Similarly, supplying UR with produce, meat and dairy products grown and produced locally has helped Headwater Food Hub expand, said Chris Hartman, founder of the town of Ontario-based company.
“The challenging nut to crack is not just consumer direct and farm-to-table restaurants. It’s really how to supply, how to connect with institutional buyers, and really participate in the big world of food distribution,” Hartman said.
Hartman started working with UR about 10 years ago when he and Schauf met at the South Wedge Farmer’s Market that Hartman also began. At first, Hartman would offer bumper-crop produce to UR as it was available on a one-off basis. Over time the relationship grew to Headwater becoming a major supplier for the university.
UR, meanwhile, hired chefs instead of kitchen managers to work in its dining services, and they started planning menus around what was in season and grown locally, rather than planning a menu first and they trying to source the ingredients.
Schools and other institutions are starting to look to universities for examples of how to become more sustainable in their dining services, Hartman said. “UR has become a sort of pushing-the-envelope leader in this way,” he said. And other institutions have started working with Headwaters as a result of its success in institutional supply.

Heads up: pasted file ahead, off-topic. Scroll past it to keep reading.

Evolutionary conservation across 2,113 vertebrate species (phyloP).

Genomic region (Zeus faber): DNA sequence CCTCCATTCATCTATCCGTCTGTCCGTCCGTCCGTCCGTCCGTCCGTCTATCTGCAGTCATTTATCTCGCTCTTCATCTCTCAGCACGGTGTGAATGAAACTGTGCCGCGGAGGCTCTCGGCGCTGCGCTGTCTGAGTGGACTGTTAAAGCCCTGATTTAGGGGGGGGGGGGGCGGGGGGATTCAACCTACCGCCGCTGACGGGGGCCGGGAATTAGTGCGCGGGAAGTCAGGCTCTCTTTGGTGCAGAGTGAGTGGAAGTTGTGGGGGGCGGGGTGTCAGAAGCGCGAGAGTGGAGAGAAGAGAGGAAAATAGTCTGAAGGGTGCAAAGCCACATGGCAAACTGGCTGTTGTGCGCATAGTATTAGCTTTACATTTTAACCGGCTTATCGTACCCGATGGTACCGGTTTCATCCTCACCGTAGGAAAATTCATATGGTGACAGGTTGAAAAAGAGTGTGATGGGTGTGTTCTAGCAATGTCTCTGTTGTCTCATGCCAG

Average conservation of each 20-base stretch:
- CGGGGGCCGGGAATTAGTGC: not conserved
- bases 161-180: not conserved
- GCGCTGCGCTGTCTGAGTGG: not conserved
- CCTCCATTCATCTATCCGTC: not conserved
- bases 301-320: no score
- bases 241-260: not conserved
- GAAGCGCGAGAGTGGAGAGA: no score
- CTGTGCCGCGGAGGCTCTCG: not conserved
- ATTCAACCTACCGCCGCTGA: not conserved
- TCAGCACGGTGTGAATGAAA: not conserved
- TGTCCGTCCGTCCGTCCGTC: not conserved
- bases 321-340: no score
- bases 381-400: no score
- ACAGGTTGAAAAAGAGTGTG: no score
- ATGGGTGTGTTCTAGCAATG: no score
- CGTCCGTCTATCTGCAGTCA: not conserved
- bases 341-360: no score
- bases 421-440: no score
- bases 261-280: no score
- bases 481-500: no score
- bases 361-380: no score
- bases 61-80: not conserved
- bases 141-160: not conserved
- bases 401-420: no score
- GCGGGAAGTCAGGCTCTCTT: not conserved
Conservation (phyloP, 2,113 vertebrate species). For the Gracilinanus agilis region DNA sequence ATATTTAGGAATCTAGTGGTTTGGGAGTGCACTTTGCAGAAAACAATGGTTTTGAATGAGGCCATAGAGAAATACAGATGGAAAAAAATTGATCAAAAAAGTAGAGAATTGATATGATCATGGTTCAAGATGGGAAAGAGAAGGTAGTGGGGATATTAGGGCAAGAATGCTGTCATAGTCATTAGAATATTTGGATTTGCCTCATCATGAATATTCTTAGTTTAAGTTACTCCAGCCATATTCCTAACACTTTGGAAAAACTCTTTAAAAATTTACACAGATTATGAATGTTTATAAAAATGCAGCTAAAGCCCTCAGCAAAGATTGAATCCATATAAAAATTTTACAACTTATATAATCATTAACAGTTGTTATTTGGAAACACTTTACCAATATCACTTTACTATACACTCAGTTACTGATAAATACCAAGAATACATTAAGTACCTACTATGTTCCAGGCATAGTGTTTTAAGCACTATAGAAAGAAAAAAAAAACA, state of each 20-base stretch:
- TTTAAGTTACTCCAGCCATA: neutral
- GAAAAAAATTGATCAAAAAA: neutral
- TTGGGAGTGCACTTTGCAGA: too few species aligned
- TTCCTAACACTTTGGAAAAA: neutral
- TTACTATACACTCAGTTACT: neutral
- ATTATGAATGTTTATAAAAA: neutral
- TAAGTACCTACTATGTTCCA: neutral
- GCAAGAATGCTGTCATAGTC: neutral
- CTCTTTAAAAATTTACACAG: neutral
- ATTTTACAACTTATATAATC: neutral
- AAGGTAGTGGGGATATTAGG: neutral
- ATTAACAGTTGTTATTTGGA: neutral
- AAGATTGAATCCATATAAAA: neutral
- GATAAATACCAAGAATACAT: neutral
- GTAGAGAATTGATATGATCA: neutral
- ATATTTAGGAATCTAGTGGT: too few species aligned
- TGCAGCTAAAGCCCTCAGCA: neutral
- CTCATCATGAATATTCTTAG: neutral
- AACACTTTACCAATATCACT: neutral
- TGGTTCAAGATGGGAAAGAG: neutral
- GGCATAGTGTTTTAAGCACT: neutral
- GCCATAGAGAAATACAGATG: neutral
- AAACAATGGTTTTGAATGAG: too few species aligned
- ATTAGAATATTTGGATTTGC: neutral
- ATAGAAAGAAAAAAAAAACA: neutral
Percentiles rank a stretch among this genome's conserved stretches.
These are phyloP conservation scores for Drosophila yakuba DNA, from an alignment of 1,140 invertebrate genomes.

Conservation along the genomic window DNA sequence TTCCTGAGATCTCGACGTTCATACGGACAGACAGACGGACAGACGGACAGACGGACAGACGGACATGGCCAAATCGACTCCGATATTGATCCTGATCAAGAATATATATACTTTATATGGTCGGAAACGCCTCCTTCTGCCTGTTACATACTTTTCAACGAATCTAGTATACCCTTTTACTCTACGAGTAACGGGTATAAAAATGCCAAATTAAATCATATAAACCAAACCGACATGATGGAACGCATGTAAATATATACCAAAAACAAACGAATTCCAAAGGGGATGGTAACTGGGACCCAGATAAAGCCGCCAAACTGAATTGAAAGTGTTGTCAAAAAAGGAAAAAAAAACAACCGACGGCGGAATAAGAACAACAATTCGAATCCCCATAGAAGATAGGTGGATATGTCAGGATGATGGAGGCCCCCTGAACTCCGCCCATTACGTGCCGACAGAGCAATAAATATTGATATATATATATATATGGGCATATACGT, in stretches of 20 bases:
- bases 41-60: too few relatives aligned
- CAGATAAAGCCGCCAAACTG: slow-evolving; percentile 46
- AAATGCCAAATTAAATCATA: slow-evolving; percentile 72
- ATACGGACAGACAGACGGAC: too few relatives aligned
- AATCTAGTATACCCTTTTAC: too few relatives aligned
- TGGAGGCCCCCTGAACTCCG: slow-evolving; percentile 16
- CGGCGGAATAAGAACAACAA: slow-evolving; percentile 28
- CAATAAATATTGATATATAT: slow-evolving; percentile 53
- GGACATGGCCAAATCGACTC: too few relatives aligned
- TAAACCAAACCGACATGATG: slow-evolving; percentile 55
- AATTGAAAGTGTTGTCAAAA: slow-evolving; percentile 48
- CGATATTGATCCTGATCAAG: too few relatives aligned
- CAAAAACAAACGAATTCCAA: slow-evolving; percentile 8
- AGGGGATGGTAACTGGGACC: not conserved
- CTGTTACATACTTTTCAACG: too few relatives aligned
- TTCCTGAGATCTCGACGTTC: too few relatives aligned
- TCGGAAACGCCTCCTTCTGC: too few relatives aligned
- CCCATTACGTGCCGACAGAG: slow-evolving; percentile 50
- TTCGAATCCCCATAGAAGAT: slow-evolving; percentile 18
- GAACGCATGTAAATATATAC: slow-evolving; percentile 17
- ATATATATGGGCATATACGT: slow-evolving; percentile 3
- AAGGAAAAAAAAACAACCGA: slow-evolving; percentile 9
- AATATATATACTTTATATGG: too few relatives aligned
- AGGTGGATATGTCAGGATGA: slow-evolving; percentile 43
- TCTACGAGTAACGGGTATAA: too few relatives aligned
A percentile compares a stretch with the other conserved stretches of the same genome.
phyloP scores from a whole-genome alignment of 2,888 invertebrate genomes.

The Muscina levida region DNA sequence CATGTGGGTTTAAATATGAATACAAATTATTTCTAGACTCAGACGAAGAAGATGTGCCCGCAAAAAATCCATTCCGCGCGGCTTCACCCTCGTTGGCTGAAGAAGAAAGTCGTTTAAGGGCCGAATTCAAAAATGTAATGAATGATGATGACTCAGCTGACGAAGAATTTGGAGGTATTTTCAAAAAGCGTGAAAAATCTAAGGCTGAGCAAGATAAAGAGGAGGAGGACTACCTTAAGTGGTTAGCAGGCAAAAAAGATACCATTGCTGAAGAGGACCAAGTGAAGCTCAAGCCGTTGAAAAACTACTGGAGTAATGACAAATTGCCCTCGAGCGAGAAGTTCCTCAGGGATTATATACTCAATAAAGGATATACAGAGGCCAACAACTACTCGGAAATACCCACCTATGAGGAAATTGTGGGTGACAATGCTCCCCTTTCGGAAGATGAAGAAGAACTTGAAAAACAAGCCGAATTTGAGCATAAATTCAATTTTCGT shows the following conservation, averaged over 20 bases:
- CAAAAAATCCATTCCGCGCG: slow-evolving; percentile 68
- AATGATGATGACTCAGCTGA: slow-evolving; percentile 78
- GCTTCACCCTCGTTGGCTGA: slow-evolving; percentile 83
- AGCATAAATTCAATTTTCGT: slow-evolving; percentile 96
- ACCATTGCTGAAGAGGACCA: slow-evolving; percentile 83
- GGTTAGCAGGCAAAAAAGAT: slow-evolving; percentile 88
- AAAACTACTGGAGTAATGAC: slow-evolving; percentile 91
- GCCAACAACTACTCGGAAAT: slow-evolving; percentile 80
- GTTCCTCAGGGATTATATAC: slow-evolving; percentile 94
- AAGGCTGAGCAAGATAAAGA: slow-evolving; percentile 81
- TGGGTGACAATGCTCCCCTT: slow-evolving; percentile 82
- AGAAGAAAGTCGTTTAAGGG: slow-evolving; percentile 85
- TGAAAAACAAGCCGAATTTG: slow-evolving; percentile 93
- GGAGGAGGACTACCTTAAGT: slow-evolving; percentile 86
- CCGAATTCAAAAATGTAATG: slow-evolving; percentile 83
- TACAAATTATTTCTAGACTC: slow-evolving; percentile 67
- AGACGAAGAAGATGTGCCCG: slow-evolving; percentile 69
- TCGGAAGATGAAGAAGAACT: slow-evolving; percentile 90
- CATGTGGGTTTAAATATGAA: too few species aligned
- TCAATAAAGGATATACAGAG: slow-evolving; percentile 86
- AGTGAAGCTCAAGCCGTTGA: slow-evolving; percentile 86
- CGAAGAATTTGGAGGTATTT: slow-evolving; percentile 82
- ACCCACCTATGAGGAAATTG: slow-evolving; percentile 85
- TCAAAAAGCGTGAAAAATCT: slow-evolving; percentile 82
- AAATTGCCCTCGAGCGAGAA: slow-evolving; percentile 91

“Harvest Table and Aramark are very much leading that movement,” Hartman said. “We see this as certainly how we’re going to continue to grow in this industry, and how farmers are able to benefit and grow.”
He also credited Schauf with leading the sustainability movement in college settings. “He is a champion of this. This would not be happening without him.”
UR is one of five client universities Aramark is servicing with its Harvest Table program, said Matt Thompson, Harvest Table culinary director. The program began 18 months ago with three colleges in North Carolina. UR and Georgetown University came on board for the 2018-19 school year.
About UR’s program, Thompson said, “We’ve seen fantastic feedback from all angles: from the client, students and employees.”
The program not only considers sourcing, health and customer experience, but expands sustainability to waste produced by the dining service operation. Schauf said incoming students are now given a reusable clamshell container they can use to get a meal to go. They exchange the container – washed or unwashed – for a clean one when they drop by again, or have a credit added to their account for a container whenever that next time is.
Feist said Harvest Table worked with the Starbucks shop on campus so students could use the dining service’s ordering app to place orders for drinks before they arrived. The drinks aren’t made until the students arrive with their reusable mugs. The Starbucks shop is one of the most productive on-campus shops in the country, Feist said, with a record of 1,345 mobile orders in one day. Half of those orders came through the campus dining services app.
The dining service workers also stay on top of food usage by weighing and recording everything that isn’t eaten. Some is reused, perhaps in a different form, some goes to soup kitchens, and some is composted.
This process makes people aware of when they’ve made too much food.
“You’re going to end up weighing your mistakes at the end of the day,” Schauf said. Last fall the university was recognized for being a sustainability leader with this program, he said, but then it reduced its food wastes by another 37 percent.